Woah, I am behind in writing my mountaineering posts for those following along at home. You might remember that I had to make up Snow I before being able to do any of the alpine climbs. Well, the first alpine attempt was canceled due to wet avalanche slides. With only one group able to do a navigation hike.
Even with the chance of rain forecast for the second alpine climb, I was pretty stoked to attempt the Tooth after seeing so many of my classmate’s photos from Friday and Saturday summits. The Tooth is located near Snoqualmie Pass near Seattle and is sought out by trad and alpine climbers.
The objective was to hike up the Pineapple Basin to Pineapple Pass, where the bottom of the Tooth protrudes from the ground. After arriving at the base, climbers put on harnesses to start the multi-pitch climb. Fortunately, the instructors led the climb in the wee hours of the morning. Three top ropes and a hand line were set up for students to use to climb the rock with a 5.4 rating.
I was glad for the snow coverage. In the summer months, climbers that attempt the Tooth have to hike through scree fields to get to the base. The approach is roughly 3 miles with a 2,700 feet elevation gain. The hike started with a narrow trail through trees to Source Lake. From Source Lake, we turned right and headed up to Pineapple Pass.
During the hike in, we played follow-the-leader, where the leader was kicking steps for the rest of the group. After kicking roughly 50 steps, the lead would step out of the boot pack and give the next person a turn. It was an efficient way of climbing the steeper elevation without tiring ourselves out for the climb.
The steepest section of the approach is climbing up over Pineapple Pass. Before climbing up the pass, we all stashed trekking poles and snowshoes and armed ourselves with helmets and ice axes. Heading around the base of the rock, we then scrambled up to the first pitch, where we hydrated and snacked as the seven students waited their turn to start the climb.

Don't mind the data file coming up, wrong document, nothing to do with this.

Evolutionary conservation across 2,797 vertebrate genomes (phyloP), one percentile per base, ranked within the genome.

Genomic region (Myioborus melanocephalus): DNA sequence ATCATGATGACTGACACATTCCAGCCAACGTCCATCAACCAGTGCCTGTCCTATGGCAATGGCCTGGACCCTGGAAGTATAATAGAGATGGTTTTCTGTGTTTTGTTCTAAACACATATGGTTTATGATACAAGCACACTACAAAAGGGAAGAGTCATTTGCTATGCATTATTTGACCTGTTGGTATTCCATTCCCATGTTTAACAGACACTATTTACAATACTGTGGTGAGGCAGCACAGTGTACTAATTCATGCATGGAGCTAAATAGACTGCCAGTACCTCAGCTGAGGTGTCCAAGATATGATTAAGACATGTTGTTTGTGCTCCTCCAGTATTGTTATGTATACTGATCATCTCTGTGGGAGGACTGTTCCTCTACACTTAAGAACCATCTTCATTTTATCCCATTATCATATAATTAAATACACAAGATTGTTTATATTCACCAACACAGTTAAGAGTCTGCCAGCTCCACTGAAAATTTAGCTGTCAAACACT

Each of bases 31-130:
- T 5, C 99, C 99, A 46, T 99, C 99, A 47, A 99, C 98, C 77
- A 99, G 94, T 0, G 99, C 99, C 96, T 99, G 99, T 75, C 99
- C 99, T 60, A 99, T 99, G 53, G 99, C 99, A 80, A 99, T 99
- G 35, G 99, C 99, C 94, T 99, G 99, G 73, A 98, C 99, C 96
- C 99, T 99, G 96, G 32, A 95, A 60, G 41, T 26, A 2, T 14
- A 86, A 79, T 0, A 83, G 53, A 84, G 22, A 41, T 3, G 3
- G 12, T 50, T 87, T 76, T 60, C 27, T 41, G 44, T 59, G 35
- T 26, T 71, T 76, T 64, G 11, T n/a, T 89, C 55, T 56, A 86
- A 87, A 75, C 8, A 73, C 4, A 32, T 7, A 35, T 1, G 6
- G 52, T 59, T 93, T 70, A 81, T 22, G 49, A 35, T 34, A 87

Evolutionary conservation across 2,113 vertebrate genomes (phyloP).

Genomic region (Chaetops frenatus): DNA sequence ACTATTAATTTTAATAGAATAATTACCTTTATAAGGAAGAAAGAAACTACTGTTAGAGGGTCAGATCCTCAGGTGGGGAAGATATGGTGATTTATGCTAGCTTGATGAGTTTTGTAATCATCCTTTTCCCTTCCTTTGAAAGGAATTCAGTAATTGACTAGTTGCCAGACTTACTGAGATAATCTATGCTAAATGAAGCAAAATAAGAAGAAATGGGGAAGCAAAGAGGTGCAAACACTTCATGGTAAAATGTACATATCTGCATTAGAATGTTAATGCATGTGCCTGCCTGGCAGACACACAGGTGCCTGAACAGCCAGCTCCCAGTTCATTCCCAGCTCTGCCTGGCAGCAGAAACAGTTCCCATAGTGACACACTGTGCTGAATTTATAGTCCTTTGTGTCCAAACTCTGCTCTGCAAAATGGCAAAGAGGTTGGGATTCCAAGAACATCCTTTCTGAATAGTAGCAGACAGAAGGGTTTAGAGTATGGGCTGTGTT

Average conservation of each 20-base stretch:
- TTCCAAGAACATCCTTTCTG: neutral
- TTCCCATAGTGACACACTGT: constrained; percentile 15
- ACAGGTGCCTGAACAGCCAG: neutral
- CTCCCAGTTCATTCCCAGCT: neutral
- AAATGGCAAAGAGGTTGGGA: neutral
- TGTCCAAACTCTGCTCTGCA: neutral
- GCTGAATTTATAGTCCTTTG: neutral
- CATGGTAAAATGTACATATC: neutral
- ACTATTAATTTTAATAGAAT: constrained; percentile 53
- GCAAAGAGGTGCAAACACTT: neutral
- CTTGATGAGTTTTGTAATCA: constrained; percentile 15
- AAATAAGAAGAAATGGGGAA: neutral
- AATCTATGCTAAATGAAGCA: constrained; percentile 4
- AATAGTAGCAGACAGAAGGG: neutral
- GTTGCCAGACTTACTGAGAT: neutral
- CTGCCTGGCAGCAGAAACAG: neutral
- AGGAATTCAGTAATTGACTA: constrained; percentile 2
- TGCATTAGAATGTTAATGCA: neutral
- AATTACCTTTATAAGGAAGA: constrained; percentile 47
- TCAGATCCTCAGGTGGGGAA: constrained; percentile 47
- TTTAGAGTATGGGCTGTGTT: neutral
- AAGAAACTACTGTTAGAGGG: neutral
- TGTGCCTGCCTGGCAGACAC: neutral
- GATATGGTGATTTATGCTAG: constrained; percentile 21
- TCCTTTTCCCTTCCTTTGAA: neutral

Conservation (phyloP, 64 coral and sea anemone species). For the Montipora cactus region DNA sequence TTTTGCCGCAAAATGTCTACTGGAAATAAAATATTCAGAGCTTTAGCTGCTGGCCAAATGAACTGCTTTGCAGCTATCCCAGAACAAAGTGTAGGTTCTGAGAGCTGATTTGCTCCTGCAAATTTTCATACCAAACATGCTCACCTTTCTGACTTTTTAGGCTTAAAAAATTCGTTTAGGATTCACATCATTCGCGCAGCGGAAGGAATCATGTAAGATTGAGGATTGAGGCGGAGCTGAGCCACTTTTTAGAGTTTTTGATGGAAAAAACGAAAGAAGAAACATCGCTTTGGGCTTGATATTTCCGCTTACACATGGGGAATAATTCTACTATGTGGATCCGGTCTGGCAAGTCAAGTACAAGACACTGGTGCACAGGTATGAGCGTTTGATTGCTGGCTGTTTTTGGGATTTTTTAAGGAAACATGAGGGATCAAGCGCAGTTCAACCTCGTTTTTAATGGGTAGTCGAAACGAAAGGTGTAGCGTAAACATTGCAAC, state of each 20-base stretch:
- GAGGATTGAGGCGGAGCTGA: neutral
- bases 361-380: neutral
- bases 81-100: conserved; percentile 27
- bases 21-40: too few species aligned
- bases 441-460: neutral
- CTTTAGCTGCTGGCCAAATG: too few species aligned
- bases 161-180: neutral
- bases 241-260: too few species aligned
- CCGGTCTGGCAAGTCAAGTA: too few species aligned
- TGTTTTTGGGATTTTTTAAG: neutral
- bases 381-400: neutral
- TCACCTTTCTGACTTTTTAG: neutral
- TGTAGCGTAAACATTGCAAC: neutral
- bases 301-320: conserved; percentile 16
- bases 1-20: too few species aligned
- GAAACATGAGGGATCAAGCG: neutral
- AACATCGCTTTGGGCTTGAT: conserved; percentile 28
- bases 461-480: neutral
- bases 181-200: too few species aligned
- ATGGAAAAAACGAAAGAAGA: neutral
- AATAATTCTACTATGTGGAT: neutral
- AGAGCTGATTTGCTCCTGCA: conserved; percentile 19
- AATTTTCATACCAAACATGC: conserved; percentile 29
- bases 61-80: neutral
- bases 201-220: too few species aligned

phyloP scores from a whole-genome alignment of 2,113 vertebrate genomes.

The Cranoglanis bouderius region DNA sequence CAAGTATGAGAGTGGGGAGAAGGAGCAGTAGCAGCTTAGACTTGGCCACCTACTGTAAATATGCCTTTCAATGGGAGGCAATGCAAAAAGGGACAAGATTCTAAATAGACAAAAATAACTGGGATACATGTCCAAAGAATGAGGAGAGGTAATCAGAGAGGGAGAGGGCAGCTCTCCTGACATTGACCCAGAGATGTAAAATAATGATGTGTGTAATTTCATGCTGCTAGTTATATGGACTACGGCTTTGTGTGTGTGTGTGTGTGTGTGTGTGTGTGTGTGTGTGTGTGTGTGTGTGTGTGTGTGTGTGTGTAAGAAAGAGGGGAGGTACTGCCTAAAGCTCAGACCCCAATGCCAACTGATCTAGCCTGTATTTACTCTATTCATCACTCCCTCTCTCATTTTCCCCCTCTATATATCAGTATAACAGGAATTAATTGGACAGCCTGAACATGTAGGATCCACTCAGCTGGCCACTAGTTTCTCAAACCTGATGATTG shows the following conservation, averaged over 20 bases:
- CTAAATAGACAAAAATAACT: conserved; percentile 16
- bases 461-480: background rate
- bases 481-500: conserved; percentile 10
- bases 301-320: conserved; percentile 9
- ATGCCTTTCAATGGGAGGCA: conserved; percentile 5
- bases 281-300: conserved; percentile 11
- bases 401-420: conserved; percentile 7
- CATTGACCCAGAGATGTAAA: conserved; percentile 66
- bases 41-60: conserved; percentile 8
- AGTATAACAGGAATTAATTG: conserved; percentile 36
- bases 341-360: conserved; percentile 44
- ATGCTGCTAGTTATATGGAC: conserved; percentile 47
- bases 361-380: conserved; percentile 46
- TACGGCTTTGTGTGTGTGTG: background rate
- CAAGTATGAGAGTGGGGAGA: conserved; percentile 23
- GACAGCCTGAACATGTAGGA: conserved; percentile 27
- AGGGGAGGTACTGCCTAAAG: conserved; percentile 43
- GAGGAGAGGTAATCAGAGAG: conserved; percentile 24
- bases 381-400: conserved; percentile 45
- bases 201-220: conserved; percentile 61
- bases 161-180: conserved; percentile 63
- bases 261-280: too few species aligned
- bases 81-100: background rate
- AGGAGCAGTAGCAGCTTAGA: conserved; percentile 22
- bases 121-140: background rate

I struggled a little on the first pitch with my 20+ pound pack and mountaineering boots. Once I got used to my pack, the climbing was more enjoyable. The fourth pitch’s catwalk section was my favorite, where I walked along a small rock ledge before reaching the summit. The views were amazing even with the low cloud cover.
My climbing group was awesome. We sung different versions of popular songs while waiting for all climbers–usually alpine climbing groups are smaller. Whenever the sun peaked out, we would sing “I’m climbing in sunshine, WOAH.”
I made it!
I was able to watch five of the other students reach the summit, which was very fun. It was a bonding experience as we shared our climbing and hiking stories while snacking and watching the clouds blow by. Once everyone reached the summit, it was time to rappel the four pitches. Since we were all anchored in, the last one up was the first one down, which meant I was on the summit longer than most.
Summit with a view
The rappels were not my favorite since the routes were not vertical. The rain started coming down as we finished our rappels. We waited for all the instructors to break down the rappels before hiking out. Glissading was an option on the descent. I decided not to glissade at first and worked on the plunge step technique before getting into a glissade shoot.
Most decided to glissade as far down as possible, but I decided to strap on my snowshoes with some of the instructors. It was fun sliding down on snowshoes once I got my skiing motion back. I did post-hole while taking off my snowshoes on a steep section, where I could not feel the ground below.
The hike out was enjoyable knowing what we accomplished for the day. The other group that climbed Lundin Peak were waiting for us in the Alpental parking lot with celebratory beverages. It was a great day and experience.
What is the highest you climbed?
More in this series:
- Mountaineering – Is it for me?
- Mountaineering School – Gear and Navigation
- Mountaineering School – Knots, Knots, and Spire Rock
- Mountaineering School – Anchors and Climbing Mt. Erie
- Mountaineering School – Staying Safe on the Mountain
- Mountaineering School – Winter Camping, Ice Axe, and Snow I